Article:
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Welcome To My Blog

My name is Haley and I am a newborn, wedding, and senior photographer based out of Shepherdstown, WV.  I photograph newborns and babies in my Shepherdstown studio and shoot weddings and seniors all over the WV, MD, VA, PA, and DC area.    


Cake Smash






Do It Yourself Newborn Photos

April 10, 2020

Taking Your Own Newborn Photos 101

Newborn Digital Backdrop – Lauree Jane Photography, LLC

I put together this DIY guide for my clients who already booked newborn sessions and can not come into the studio right now due to Covid-19. The plan is for them to take newborn photos of their baby now at home and then come into the studio as soon as businesses open back up and it is safe. Feel free to use the guide to take your own newborn pictures or to put something together for your clients if you are a newborn photographer.

For my clients who have a newborn session booked with me I will edit your in home photos and do a few composites (like the one above). This service is included in your newborn session fee. If you have recently had a baby and are interested in me editing your in home photos please contact me at If you book a newborn session with me for after the quarantine is lifted it will be included in your session fee. If you just want editing services those can be purchased separately.

Don’t worry if you can’t get your photos perfect.  Just try your best!  Awake shots are amazing too! 

Haley Willingham Photography is located in Shepherdstown, WV

Video Tutorial:

What You Need:

  1. A Camera: A digital camera will work best but if all you have is a cell phone that will work too! 

Digital Camera Settings

Shutter Speed:  Set your shutter speed at 160 for a baby who is asleep and not moving.  From 2 or more kids or an awake baby who is moving have your shutter speed at 260.    

Aperture: Set your aperture at the lowest number it will go. 1.8, 2.8 or whatever that number is for 1 newborn baby.   If you are taking sibling shots keep aperture at 2.8 if they are on the same plane (in a line) or 3.2 if they are not. 

ISO: You want to keep ISO low if you have an entry level DLRS camera but you can crank it up a bit if you need to.  Try not to go over 500 for an entry level camera.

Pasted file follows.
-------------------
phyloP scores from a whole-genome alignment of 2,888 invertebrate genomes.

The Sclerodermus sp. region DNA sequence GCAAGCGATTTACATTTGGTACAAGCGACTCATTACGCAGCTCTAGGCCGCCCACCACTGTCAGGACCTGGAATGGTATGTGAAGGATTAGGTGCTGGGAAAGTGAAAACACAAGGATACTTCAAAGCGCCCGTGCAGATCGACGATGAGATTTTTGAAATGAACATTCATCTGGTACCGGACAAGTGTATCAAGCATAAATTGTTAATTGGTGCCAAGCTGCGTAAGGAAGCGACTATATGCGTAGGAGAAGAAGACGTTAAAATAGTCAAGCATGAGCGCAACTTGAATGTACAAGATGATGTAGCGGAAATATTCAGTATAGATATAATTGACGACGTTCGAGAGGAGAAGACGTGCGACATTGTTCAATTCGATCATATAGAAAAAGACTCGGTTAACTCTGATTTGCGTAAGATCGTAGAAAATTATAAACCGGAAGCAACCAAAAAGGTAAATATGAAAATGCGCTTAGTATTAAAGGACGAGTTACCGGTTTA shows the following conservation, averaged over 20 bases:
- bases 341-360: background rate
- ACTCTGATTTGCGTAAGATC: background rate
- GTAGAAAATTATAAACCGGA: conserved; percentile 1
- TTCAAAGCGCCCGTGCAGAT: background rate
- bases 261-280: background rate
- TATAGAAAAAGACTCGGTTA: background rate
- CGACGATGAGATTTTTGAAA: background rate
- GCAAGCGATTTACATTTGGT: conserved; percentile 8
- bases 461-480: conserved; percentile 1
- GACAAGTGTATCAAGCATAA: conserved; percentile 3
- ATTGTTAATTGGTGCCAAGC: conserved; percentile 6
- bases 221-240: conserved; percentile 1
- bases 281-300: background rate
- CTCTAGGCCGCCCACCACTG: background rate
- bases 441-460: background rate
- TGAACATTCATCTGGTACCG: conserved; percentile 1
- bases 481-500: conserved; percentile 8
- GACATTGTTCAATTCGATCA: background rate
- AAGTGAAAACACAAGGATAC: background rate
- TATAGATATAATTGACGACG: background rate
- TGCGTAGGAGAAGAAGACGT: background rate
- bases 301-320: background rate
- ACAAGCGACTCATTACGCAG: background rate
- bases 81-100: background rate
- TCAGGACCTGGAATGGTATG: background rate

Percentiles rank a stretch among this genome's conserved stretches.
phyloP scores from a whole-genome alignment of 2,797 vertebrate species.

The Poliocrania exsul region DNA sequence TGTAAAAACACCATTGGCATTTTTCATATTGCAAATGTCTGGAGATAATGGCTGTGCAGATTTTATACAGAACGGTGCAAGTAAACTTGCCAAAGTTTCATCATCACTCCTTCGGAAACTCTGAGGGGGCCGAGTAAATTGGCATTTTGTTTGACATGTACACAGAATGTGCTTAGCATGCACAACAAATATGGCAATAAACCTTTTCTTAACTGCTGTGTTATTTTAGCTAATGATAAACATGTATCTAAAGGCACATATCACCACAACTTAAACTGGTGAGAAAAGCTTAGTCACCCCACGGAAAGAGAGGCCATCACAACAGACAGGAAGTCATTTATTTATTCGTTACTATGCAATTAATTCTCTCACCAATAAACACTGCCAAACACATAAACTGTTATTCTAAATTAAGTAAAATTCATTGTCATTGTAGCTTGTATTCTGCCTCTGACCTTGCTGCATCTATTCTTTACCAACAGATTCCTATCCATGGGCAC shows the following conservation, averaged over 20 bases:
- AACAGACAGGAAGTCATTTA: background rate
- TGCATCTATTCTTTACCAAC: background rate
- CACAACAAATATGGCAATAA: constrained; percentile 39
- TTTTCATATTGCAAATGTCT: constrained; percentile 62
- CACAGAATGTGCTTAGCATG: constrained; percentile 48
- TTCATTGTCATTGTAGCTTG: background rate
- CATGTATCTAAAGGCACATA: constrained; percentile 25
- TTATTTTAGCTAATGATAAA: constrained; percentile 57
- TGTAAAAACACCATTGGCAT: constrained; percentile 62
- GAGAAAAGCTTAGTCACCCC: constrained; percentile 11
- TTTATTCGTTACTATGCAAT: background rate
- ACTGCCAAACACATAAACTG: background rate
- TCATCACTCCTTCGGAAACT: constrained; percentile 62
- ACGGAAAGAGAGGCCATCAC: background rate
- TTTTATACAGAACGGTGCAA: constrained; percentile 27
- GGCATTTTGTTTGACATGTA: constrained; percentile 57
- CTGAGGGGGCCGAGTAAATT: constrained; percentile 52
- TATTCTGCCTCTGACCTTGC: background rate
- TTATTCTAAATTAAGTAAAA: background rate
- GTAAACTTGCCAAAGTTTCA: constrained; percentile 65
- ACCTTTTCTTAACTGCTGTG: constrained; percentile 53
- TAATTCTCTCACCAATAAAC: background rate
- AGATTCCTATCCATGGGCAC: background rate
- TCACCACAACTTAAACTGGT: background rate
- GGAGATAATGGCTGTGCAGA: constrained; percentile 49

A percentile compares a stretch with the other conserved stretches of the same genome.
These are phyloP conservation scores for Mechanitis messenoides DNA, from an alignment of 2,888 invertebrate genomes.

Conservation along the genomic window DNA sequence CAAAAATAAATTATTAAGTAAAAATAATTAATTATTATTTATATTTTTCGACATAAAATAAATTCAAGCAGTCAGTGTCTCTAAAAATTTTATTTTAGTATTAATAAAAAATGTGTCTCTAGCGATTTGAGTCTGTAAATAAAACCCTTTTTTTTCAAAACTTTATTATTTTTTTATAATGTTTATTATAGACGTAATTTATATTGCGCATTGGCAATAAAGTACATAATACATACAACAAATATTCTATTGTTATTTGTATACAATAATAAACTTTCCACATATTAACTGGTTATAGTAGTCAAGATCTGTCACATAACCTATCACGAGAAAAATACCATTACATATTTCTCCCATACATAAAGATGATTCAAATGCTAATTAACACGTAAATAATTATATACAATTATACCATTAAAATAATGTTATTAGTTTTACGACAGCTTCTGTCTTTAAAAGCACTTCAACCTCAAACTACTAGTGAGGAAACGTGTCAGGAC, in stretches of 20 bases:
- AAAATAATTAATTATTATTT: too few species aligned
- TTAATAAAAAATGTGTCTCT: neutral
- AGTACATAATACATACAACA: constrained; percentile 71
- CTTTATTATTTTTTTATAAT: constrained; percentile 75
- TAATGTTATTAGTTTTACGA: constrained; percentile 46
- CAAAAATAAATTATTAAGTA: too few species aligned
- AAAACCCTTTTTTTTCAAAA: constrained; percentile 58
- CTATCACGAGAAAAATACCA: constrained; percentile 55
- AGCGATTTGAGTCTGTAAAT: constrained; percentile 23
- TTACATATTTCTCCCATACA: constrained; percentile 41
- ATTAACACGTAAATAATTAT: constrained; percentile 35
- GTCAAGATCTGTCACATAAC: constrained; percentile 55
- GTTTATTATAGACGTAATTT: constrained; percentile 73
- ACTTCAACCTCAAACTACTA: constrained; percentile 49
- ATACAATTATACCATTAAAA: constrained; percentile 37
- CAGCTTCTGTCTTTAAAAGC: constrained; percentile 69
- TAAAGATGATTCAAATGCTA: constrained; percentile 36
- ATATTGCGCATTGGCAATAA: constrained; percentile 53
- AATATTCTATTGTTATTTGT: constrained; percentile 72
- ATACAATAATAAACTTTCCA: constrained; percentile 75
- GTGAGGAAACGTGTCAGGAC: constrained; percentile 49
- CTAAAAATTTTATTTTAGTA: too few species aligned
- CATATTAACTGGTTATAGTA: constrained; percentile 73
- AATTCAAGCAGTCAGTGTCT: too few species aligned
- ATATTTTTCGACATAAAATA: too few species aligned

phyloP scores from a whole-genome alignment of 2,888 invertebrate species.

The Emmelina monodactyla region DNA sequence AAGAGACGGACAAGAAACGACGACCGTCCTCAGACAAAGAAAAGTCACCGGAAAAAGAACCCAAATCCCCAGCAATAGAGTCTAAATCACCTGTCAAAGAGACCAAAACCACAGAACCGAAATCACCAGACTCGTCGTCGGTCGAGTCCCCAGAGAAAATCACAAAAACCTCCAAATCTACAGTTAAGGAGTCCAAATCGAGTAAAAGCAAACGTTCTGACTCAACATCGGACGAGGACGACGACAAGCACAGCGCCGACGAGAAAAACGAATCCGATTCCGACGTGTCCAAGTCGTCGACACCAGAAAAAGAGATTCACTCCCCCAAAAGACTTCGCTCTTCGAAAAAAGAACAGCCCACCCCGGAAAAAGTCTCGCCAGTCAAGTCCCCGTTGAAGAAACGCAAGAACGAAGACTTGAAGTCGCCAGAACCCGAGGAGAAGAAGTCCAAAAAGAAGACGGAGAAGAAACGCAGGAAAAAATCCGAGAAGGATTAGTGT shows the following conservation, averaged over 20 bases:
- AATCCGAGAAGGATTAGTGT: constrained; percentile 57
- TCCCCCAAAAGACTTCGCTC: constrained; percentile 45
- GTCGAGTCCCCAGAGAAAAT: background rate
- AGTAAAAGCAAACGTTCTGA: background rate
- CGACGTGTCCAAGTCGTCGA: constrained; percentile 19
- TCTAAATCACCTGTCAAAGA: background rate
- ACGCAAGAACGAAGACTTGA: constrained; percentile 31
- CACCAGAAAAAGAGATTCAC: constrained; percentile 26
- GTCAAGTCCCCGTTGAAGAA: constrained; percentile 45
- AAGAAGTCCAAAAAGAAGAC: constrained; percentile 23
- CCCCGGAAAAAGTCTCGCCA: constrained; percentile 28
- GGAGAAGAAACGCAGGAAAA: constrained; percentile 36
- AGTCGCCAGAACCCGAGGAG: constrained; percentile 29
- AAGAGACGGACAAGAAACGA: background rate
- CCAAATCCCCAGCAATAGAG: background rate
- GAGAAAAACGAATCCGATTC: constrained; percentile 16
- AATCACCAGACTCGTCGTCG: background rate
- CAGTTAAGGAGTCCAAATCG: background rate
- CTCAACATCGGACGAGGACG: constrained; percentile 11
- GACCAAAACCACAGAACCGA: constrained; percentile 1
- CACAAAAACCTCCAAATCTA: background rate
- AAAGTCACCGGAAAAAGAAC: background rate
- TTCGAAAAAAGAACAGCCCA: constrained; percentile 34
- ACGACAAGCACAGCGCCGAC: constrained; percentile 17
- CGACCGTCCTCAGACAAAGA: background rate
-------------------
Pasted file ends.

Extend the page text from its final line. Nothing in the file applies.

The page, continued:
• Nice Lighting: A sliding glass door is best or a room with a lot of natural light.  Direct sunlight shinning in is not your friend.  You want nice even lighting.  Turn off all overhead lighting.  That will create weird colors and shadows. 
  • A Surface To Lay Baby On:  A Bed, Sofa, Dog Beg (can be covered with a solid colored blanket). 
  • Stretchy Wrap:  I am sure you have some nice blankets and wraps for baby.  Grab those to use to create a different look and to keep baby secure if she/he doesn’t want to cooperate.

Optional Items:

  1. Hats and Headbands
  • Bucket, Basket Or Other Item To Lay Baby In
  • Outfit

Lets Get Started!

It is best to take photos after baby has eaten and has a full belly.  Fed baby before you start.  Get baby down to a diaper and wrap him/her in a blanket before feeding so you are not having to take his/her clothing off after they are full and settled.  You probably know when he/she is sleepiest so try to do photos during that time.  Make sure the space you are using is warm.  You can find a white noise app on your phone that will help to get baby sleeping and filter out any loud background noises.  Have a pacifier handy to keep baby soothed while you are getting baby into the pose.

Dog Bed/Bed

Dog Bed: I am setting up in my kid’s art area and I am going to use my dog bed (be sure to wash it first if you are going to put your baby on it).  I found a cute IKEA blanket to lay on top of it.  I am shooting with my sliding door light to the right.  I am shooting in the afternoon because in the morning the sun comes directly through that window and creates harsh lighting.  We want even natural light. 

Bed: Use a white or neutral colored cover or blanket on bed.  Like the dog bed be sure to use a room with even lighting.


Side Laying:  Lay baby on side head toward the window.  You can use a wrap or dress baby if it is too difficult to do with baby naked. The light should be going down baby’s noise.  You might have to angle the baby or bed slightly to make that happen. 

On Back: Lay baby on his/her back with Window light coming from the side.  Put a towel or receiving blanket under baby’s head to lift it up.  We don’t want to be shooting up the nose.  Towel under bum to get baby into a curly pose.  Stand looking down on baby and take the picture.    

Basket/Bowl:  Find a nice basket or bowl that you have in your home.  Find a solid color blanket or throw.  You want blanket to come to the top of the basket.  You might have to stuff another blanket under.  Use a rolled-up towel or receiving blanket under baby’s head to lift it up.  You want to take the picture shooting down on baby. 

Shooting Inspiration

(This is the photo I used to composite the moon photo below)

Photos When I first Started Out Shooting In Client’s Homes


Composite Examples:








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